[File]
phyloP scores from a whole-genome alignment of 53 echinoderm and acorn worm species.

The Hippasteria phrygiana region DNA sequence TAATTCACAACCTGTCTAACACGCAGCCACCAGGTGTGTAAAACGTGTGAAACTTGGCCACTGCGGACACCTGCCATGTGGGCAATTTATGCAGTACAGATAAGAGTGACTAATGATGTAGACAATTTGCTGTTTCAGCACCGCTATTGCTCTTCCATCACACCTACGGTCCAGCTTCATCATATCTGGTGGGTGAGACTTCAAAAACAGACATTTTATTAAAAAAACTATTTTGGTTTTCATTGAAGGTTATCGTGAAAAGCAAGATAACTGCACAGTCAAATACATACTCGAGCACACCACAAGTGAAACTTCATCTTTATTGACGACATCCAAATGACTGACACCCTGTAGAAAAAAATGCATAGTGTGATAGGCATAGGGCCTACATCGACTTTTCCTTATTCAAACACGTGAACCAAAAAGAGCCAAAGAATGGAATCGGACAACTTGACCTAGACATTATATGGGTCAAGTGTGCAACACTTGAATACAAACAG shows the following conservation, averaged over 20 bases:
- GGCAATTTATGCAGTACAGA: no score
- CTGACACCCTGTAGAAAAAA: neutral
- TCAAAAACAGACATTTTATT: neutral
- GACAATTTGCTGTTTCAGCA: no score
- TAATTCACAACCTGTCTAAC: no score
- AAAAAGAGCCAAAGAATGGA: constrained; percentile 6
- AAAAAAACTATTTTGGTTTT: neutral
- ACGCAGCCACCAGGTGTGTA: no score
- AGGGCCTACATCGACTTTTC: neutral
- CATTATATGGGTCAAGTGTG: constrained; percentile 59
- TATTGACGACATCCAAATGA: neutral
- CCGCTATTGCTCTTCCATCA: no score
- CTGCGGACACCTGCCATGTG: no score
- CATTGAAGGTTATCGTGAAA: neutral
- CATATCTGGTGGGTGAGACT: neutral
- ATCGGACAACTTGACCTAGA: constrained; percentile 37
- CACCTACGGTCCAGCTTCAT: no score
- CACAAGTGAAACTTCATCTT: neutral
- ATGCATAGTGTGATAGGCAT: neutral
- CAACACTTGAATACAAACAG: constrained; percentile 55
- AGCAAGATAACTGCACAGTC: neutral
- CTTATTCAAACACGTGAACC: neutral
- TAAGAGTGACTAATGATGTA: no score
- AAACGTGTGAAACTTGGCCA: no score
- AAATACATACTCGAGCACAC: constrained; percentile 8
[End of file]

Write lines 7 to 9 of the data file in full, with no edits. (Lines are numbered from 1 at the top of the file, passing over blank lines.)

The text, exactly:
- TAATTCACAACCTGTCTAAC: no score
- AAAAAGAGCCAAAGAATGGA: constrained; percentile 6
- AAAAAAACTATTTTGGTTTT: neutral